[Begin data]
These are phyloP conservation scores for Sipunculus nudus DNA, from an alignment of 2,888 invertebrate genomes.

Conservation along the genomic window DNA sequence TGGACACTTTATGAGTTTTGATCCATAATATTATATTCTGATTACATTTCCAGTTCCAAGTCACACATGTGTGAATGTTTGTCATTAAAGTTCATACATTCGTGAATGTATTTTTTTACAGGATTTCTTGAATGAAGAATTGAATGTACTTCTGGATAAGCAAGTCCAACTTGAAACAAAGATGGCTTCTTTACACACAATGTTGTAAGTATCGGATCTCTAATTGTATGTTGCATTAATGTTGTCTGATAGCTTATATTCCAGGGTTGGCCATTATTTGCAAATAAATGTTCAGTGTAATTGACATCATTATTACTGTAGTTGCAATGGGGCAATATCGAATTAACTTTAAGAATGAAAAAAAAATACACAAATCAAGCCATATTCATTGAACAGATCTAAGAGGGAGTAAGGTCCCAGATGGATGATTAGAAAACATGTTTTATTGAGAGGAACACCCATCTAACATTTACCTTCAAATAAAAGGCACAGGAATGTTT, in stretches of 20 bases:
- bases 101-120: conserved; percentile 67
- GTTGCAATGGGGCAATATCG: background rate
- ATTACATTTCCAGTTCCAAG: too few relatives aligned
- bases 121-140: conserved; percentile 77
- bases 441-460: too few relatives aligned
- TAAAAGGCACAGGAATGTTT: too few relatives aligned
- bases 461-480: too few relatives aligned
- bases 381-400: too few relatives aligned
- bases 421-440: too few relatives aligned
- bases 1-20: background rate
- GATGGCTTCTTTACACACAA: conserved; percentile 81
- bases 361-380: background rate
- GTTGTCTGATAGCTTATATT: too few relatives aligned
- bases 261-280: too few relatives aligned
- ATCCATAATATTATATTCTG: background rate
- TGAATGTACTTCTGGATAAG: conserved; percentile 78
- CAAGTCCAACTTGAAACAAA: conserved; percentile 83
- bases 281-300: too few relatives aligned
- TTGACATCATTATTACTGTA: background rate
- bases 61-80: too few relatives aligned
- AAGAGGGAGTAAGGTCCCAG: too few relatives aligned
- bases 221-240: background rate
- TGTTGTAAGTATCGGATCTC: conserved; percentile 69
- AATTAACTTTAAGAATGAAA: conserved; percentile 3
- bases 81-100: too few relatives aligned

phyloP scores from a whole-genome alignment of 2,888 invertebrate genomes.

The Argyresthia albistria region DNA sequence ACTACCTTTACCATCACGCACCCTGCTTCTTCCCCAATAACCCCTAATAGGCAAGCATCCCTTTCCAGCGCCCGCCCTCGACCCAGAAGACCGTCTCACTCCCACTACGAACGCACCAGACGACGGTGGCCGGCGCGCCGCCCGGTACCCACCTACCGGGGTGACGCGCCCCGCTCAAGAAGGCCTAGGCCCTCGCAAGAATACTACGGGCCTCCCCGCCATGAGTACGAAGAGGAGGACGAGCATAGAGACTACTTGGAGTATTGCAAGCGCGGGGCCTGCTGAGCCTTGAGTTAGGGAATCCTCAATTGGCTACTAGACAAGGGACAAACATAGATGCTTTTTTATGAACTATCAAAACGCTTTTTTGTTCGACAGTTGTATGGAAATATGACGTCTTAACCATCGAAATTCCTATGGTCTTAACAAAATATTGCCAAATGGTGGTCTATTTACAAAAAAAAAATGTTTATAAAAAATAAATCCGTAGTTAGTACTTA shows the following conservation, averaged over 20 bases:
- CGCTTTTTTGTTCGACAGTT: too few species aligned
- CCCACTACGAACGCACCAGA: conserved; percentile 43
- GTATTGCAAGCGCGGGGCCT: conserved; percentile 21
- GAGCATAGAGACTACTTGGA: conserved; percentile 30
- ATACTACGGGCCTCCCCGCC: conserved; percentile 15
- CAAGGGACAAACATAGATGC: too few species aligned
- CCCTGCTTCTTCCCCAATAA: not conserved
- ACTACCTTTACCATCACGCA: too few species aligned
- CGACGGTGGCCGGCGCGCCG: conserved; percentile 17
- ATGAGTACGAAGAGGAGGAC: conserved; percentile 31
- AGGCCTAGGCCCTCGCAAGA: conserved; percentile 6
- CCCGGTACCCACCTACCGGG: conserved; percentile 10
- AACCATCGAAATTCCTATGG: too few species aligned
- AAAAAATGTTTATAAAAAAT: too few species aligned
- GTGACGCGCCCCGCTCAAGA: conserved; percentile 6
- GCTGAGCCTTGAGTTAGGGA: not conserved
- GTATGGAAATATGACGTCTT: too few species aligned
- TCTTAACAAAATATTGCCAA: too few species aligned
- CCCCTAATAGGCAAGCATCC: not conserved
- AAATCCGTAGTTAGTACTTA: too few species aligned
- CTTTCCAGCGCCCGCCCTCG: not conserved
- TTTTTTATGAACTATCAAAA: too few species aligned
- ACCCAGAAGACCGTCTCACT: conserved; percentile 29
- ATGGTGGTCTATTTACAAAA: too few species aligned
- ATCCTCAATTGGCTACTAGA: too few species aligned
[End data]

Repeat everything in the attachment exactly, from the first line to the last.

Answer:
These are phyloP conservation scores for Sipunculus nudus DNA, from an alignment of 2,888 invertebrate genomes.

Conservation along the genomic window DNA sequence TGGACACTTTATGAGTTTTGATCCATAATATTATATTCTGATTACATTTCCAGTTCCAAGTCACACATGTGTGAATGTTTGTCATTAAAGTTCATACATTCGTGAATGTATTTTTTTACAGGATTTCTTGAATGAAGAATTGAATGTACTTCTGGATAAGCAAGTCCAACTTGAAACAAAGATGGCTTCTTTACACACAATGTTGTAAGTATCGGATCTCTAATTGTATGTTGCATTAATGTTGTCTGATAGCTTATATTCCAGGGTTGGCCATTATTTGCAAATAAATGTTCAGTGTAATTGACATCATTATTACTGTAGTTGCAATGGGGCAATATCGAATTAACTTTAAGAATGAAAAAAAAATACACAAATCAAGCCATATTCATTGAACAGATCTAAGAGGGAGTAAGGTCCCAGATGGATGATTAGAAAACATGTTTTATTGAGAGGAACACCCATCTAACATTTACCTTCAAATAAAAGGCACAGGAATGTTT, in stretches of 20 bases:
- bases 101-120: conserved; percentile 67
- GTTGCAATGGGGCAATATCG: background rate
- ATTACATTTCCAGTTCCAAG: too few relatives aligned
- bases 121-140: conserved; percentile 77
- bases 441-460: too few relatives aligned
- TAAAAGGCACAGGAATGTTT: too few relatives aligned
- bases 461-480: too few relatives aligned
- bases 381-400: too few relatives aligned
- bases 421-440: too few relatives aligned
- bases 1-20: background rate
- GATGGCTTCTTTACACACAA: conserved; percentile 81
- bases 361-380: background rate
- GTTGTCTGATAGCTTATATT: too few relatives aligned
- bases 261-280: too few relatives aligned
- ATCCATAATATTATATTCTG: background rate
- TGAATGTACTTCTGGATAAG: conserved; percentile 78
- CAAGTCCAACTTGAAACAAA: conserved; percentile 83
- bases 281-300: too few relatives aligned
- TTGACATCATTATTACTGTA: background rate
- bases 61-80: too few relatives aligned
- AAGAGGGAGTAAGGTCCCAG: too few relatives aligned
- bases 221-240: background rate
- TGTTGTAAGTATCGGATCTC: conserved; percentile 69
- AATTAACTTTAAGAATGAAA: conserved; percentile 3
- bases 81-100: too few relatives aligned

phyloP scores from a whole-genome alignment of 2,888 invertebrate genomes.

The Argyresthia albistria region DNA sequence ACTACCTTTACCATCACGCACCCTGCTTCTTCCCCAATAACCCCTAATAGGCAAGCATCCCTTTCCAGCGCCCGCCCTCGACCCAGAAGACCGTCTCACTCCCACTACGAACGCACCAGACGACGGTGGCCGGCGCGCCGCCCGGTACCCACCTACCGGGGTGACGCGCCCCGCTCAAGAAGGCCTAGGCCCTCGCAAGAATACTACGGGCCTCCCCGCCATGAGTACGAAGAGGAGGACGAGCATAGAGACTACTTGGAGTATTGCAAGCGCGGGGCCTGCTGAGCCTTGAGTTAGGGAATCCTCAATTGGCTACTAGACAAGGGACAAACATAGATGCTTTTTTATGAACTATCAAAACGCTTTTTTGTTCGACAGTTGTATGGAAATATGACGTCTTAACCATCGAAATTCCTATGGTCTTAACAAAATATTGCCAAATGGTGGTCTATTTACAAAAAAAAAATGTTTATAAAAAATAAATCCGTAGTTAGTACTTA shows the following conservation, averaged over 20 bases:
- CGCTTTTTTGTTCGACAGTT: too few species aligned
- CCCACTACGAACGCACCAGA: conserved; percentile 43
- GTATTGCAAGCGCGGGGCCT: conserved; percentile 21
- GAGCATAGAGACTACTTGGA: conserved; percentile 30
- ATACTACGGGCCTCCCCGCC: conserved; percentile 15
- CAAGGGACAAACATAGATGC: too few species aligned
- CCCTGCTTCTTCCCCAATAA: not conserved
- ACTACCTTTACCATCACGCA: too few species aligned
- CGACGGTGGCCGGCGCGCCG: conserved; percentile 17
- ATGAGTACGAAGAGGAGGAC: conserved; percentile 31
- AGGCCTAGGCCCTCGCAAGA: conserved; percentile 6
- CCCGGTACCCACCTACCGGG: conserved; percentile 10
- AACCATCGAAATTCCTATGG: too few species aligned
- AAAAAATGTTTATAAAAAAT: too few species aligned
- GTGACGCGCCCCGCTCAAGA: conserved; percentile 6
- GCTGAGCCTTGAGTTAGGGA: not conserved
- GTATGGAAATATGACGTCTT: too few species aligned
- TCTTAACAAAATATTGCCAA: too few species aligned
- CCCCTAATAGGCAAGCATCC: not conserved
- AAATCCGTAGTTAGTACTTA: too few species aligned
- CTTTCCAGCGCCCGCCCTCG: not conserved
- TTTTTTATGAACTATCAAAA: too few species aligned
- ACCCAGAAGACCGTCTCACT: conserved; percentile 29
- ATGGTGGTCTATTTACAAAA: too few species aligned
- ATCCTCAATTGGCTACTAGA: too few species aligned